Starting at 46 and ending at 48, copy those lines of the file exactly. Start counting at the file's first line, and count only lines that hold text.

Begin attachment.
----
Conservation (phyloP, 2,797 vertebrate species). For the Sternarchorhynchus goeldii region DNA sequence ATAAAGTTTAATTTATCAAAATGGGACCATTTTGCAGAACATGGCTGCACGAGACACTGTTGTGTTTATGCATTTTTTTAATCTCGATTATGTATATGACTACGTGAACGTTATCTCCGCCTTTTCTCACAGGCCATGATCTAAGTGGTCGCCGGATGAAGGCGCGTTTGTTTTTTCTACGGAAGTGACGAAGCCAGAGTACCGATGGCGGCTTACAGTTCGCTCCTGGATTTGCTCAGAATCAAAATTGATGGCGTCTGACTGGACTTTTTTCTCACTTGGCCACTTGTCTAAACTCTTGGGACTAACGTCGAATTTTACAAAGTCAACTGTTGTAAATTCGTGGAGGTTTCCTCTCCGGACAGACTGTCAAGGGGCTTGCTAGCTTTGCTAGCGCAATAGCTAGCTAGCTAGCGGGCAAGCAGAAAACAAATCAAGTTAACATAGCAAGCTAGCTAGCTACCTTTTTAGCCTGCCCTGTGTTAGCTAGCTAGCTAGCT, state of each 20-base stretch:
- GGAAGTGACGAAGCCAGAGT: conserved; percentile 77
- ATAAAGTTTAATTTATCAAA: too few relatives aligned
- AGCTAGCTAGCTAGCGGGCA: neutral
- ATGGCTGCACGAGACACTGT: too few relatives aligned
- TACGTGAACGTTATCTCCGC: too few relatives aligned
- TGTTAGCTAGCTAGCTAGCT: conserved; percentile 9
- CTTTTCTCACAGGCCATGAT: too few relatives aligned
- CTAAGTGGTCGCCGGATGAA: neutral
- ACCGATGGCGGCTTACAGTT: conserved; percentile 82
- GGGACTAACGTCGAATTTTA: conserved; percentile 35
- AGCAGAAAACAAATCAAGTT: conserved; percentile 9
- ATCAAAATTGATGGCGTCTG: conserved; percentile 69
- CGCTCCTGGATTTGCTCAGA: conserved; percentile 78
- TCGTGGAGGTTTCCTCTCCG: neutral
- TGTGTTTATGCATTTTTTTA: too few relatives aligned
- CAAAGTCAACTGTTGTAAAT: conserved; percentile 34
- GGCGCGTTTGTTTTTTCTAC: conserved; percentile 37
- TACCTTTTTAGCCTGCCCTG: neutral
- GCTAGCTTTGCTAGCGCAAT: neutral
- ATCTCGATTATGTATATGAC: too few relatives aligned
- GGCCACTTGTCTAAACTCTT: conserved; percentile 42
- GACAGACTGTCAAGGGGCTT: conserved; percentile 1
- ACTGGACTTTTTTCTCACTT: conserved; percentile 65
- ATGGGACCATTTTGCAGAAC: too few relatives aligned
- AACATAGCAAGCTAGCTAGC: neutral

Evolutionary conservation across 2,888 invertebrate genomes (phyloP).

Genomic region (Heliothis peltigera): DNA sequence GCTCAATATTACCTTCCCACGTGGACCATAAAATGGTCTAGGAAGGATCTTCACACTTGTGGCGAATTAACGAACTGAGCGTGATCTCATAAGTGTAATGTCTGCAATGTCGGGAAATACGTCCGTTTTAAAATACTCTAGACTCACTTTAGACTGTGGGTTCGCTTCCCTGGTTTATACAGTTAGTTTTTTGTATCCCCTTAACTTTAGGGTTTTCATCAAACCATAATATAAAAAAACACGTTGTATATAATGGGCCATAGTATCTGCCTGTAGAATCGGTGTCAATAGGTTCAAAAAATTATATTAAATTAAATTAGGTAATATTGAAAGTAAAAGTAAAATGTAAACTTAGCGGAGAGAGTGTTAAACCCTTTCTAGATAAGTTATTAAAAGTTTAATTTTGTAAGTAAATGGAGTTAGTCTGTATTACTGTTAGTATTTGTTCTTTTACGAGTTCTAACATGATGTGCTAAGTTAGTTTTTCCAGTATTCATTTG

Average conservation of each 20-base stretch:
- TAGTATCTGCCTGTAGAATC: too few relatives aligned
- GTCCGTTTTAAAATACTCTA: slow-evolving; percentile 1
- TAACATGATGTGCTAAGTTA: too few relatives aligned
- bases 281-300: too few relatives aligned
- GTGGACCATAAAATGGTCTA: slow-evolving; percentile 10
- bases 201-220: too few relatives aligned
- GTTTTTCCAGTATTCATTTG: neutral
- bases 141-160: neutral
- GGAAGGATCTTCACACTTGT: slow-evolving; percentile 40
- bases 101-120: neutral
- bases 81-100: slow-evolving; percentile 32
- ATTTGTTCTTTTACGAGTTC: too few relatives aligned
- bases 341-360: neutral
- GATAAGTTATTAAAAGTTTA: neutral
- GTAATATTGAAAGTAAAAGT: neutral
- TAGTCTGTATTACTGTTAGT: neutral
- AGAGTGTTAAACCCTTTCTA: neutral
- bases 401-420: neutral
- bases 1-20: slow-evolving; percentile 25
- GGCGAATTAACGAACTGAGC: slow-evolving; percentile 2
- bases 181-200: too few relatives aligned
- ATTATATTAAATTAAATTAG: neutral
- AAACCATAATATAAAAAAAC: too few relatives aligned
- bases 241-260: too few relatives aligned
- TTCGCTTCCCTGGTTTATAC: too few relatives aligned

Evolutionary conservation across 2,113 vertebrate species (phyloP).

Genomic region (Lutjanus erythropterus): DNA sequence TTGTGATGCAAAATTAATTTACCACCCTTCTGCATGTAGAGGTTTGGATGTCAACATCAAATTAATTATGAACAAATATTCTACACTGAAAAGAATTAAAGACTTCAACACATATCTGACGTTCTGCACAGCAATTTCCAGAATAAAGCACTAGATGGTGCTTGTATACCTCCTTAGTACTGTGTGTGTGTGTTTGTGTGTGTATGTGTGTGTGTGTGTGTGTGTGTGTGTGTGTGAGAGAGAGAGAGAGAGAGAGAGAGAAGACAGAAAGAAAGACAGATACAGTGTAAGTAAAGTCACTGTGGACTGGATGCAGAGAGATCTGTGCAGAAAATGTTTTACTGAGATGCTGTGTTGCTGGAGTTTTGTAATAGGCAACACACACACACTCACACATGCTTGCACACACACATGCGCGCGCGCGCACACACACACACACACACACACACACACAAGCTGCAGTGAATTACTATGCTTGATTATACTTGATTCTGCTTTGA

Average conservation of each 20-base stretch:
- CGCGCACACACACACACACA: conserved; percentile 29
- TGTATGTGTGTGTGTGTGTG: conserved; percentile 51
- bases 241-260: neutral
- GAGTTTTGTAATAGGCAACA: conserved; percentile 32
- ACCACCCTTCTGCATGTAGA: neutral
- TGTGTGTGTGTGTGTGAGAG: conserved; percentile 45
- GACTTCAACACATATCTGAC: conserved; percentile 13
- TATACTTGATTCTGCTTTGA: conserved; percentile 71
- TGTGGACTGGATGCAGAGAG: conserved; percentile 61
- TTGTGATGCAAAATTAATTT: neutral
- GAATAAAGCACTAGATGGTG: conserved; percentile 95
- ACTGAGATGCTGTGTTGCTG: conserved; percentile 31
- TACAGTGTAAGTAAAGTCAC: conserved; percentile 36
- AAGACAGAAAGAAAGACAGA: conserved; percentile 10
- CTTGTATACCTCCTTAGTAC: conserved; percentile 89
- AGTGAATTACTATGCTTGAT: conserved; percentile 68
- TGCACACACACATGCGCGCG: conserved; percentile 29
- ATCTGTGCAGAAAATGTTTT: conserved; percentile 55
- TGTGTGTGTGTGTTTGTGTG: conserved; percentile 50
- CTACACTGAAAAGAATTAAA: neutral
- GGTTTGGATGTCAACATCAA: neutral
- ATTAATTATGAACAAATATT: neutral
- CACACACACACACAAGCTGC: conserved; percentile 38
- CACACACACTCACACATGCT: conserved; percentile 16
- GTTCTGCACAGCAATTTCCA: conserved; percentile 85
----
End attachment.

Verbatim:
- AGAGTGTTAAACCCTTTCTA: neutral
- bases 401-420: neutral
- bases 1-20: slow-evolving; percentile 25